The Next Generation: Inspiring Environmental Leadership Through Competition

Envirothon 2024 Welcomes Allegheny Youth and Conservation Professionals!

Envirothon season is in full swing! Allegheny County Conservation District is hosting this year's competition with more than 100 students projected to gather at North Park Lodge on Friday, April 26, 2024. The day will consist of team challenges aimed at preparing young conservationists to take on today’s environmental challenges.

As a veteran Envirothon coach boasted, “Envirothon exposes my students to tangible environmental topics and issues that help drive class research, discussion, and instruction.” 

More than 40 years ago, the nation’s largest environmental education competition started right here in Pennsylvania. In 1979, Conservation Districts across Pennsylvania founded the Environmental Olympics, a county-based educational competition aimed at engaging local youth in natural resource conservation learning and stewardship challenges.

By 1988, the Enviro-Olympic's popularity had spread beyond Pennsylvania, and the first national competition was hosted with teams from Ohio and Massachusetts joining the fun. In 1992, the competition stepped onto the international stage with the inclusion of Canadian teams, adopting its current name: Envirothon. 

Why Envirothon?  

While the Envirothon competition first took shape more than 40 years ago, the program’s goals are just as relevant and important today. Aligned with the National Standards for Environmental Education, Envirothon aims to: 

  • Promote a desire to learn about the surrounding natural environment and the complexities of current environmental issues 

  • Promote stewardship of natural resources 

  • Develop skills required to achieve and maintain a natural balance between quality of life and quality of environment 

  • Cultivate a sense of environmental awareness that empowers youth to become action-oriented citizens 

Learn more about the goals of Envirothon.

The 2024 Competition 

These goals are accomplished through Envirothon’s unique competition model. Guided by a teacher or volunteer coach, teams of five students in grades 9 through 12 are assembled for the county competition. Teams study and prepare for challenges in five interdisciplinary areas: soils and land use, aquatic ecology, forestry, wildlife, and current environmental issues. This year, students will dive into "Renewable Energy for a Sustainable Future" as the featured current environmental topic.

On competition day, teams will rotate between interdisciplinary stations: navigating identification quizzes, scenario challenges, and more. Stations are led by volunteers who work in environmental fields, bringing a diversity of perspectives and experiences. After the competition, team scores are tallied and ranked, and the top scoring teams are announced during an awards ceremony. For the second consecutive year, scholarships will be awarded to support future educational goals.

Beyond Competition Day 

Educational competitions have gained popularity, and for good reason. These competitions allow students to move beyond traditional classrooms, motivating youth to immerse themselves in real-time, hands-on experiences.

When students participate in Envirothon, they cultivate and practice hard skills, elevating their career readiness and providing valuable professional experience prior to graduating high school. Vocational knowledge and skills gained through Envirothon include but are not limited to resource management, problem-solving, listening comprehension, strategic decision making, information synthesis, ecology expertise and systems thinking, critical thinking, and understanding of current issues.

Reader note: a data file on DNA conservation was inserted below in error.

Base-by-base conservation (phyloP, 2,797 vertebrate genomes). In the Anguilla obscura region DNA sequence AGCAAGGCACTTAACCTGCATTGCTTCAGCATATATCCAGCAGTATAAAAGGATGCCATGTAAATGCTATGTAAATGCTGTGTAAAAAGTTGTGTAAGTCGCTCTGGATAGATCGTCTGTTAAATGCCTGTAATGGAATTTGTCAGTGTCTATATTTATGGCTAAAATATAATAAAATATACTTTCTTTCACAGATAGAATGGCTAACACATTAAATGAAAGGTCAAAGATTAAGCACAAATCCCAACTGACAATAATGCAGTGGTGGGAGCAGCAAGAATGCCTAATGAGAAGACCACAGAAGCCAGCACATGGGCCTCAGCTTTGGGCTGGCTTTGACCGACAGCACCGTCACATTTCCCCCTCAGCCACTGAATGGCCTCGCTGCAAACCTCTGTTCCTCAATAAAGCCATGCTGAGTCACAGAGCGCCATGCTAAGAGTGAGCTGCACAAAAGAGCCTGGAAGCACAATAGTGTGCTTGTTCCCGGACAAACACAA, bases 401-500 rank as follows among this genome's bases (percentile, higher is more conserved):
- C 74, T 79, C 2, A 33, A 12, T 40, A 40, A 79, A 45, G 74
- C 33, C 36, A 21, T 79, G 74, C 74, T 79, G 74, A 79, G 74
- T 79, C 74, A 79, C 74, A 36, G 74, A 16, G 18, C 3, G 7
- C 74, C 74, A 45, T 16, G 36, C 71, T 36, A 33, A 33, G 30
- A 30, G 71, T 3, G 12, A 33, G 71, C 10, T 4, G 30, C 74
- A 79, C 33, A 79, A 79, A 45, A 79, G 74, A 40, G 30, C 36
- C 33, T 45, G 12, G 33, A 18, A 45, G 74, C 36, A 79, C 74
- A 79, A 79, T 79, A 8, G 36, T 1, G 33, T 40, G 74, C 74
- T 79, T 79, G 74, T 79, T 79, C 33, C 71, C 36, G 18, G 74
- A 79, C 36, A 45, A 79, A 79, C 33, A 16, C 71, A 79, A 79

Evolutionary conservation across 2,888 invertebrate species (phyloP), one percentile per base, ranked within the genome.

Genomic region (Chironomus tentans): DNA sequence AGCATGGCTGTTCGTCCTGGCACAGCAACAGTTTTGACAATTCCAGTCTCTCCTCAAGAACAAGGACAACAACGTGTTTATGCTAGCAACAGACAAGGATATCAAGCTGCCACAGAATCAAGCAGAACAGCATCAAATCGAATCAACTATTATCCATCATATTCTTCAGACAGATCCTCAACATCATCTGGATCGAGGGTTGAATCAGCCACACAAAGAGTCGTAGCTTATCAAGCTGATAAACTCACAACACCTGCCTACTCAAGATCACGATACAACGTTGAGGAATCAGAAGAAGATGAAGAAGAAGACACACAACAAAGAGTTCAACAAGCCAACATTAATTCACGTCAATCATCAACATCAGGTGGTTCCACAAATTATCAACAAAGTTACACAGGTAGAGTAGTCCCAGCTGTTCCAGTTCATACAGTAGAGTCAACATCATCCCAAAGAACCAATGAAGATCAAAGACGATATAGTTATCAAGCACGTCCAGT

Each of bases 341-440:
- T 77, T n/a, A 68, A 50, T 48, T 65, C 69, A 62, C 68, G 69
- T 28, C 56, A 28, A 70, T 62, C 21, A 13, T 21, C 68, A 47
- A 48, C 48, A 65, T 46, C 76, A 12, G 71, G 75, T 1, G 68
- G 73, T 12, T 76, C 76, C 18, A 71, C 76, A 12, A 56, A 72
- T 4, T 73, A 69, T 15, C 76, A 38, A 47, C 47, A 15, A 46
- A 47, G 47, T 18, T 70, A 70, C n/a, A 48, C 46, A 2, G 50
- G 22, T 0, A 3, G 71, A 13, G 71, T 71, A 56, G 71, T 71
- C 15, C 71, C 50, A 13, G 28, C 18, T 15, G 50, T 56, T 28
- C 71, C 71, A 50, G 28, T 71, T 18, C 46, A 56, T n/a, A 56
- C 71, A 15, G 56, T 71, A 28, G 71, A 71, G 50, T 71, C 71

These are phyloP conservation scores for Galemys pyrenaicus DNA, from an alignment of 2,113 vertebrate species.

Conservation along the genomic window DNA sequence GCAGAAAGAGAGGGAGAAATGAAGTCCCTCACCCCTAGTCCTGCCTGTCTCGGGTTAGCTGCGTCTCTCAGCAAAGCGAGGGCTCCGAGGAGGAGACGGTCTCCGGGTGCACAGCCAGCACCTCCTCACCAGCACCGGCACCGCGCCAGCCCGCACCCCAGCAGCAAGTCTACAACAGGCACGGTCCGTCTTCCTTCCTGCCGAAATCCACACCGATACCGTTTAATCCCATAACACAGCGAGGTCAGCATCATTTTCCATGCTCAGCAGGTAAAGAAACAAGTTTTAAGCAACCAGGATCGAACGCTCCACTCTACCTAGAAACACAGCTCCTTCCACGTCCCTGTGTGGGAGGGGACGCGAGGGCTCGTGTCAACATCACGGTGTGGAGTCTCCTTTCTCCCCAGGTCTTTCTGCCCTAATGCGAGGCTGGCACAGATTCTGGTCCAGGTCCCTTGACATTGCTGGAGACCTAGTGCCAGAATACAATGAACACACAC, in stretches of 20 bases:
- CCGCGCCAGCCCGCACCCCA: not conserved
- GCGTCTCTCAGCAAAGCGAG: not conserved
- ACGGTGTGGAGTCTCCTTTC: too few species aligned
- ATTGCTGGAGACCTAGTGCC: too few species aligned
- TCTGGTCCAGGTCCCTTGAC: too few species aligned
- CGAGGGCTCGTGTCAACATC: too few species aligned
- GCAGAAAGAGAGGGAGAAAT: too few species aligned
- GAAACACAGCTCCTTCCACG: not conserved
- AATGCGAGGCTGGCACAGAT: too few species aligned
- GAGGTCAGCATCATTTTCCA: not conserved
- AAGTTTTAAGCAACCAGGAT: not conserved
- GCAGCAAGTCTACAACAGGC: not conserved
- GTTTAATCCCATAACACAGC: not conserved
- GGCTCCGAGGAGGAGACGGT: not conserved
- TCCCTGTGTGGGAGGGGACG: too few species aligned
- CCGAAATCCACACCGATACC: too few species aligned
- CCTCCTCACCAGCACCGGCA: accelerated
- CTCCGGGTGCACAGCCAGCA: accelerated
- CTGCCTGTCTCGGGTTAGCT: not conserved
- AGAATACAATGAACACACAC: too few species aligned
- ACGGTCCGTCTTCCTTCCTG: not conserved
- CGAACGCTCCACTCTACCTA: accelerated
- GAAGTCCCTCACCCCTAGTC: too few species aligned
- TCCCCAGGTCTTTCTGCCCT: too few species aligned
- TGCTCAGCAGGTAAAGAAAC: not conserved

Additionally, students learn and connect with experts across a variety of STEM (Science, Technology, Engineering, Mathematics) focused fields. Over the years, students have connected with: 

  • Resource Conservationists from Allegheny County Conservation District 
  • Game Wardens representing the Pennsylvania Game Commission
  • Allegheny County Park Rangers
  • Experts from Pennsylvania Fish and Boat Commission
  • Certified Arborists 
  • Public Works Professionals 
  • Civil Engineers  

Tomorrow’s Leaders 

Today's Envirothon students become tomorrow’s leaders in field research, green engineering, conservation science, and community action. Dr. Emily Moberg, an alum of Pennsylvania Envirothon, is a perfect example of the competition’s potential to launch young people into a meaningful and impactful career.  

Dr. Emily Moberg works as a Research Lead Specialist at the World Wildlife Fund (WWF) in D.C. while running the National Network for Ocean and Climate Change Interpretation. When asked by National Conservation Foundation- Envirothon how engagement in Envirothon can support the next generation, Dr. Moberg stated,

“The most critical challenge is making sure the next generation knows that there are both careers and interesting topics in conservation. I think allowing students, who are the next generation of conservation leaders, to explore and experience a range of environmental topics is so important.”   

Similarly, Envirothon was a foundational experience for Pennsylvania Envirothon alumni Rayn Ling, now a District Forester with the Department of Conservation and Natural Resources (DCNR). Ryan credits his experience with Envirothon as essential in shaping his career choice stating,

“When people ask me why I chose a career in forestry, I always answer without hesitation the same two reasons: Scouting and the Envirothon.”  

Check out the full interviews from Envirothon Alumni. 

Make an Impact 

Interested in making ACCD’s Envirothon a success, promoting environmental learning and impacting the next generation? Learn more about investing in future leaders by becoming a sponsor at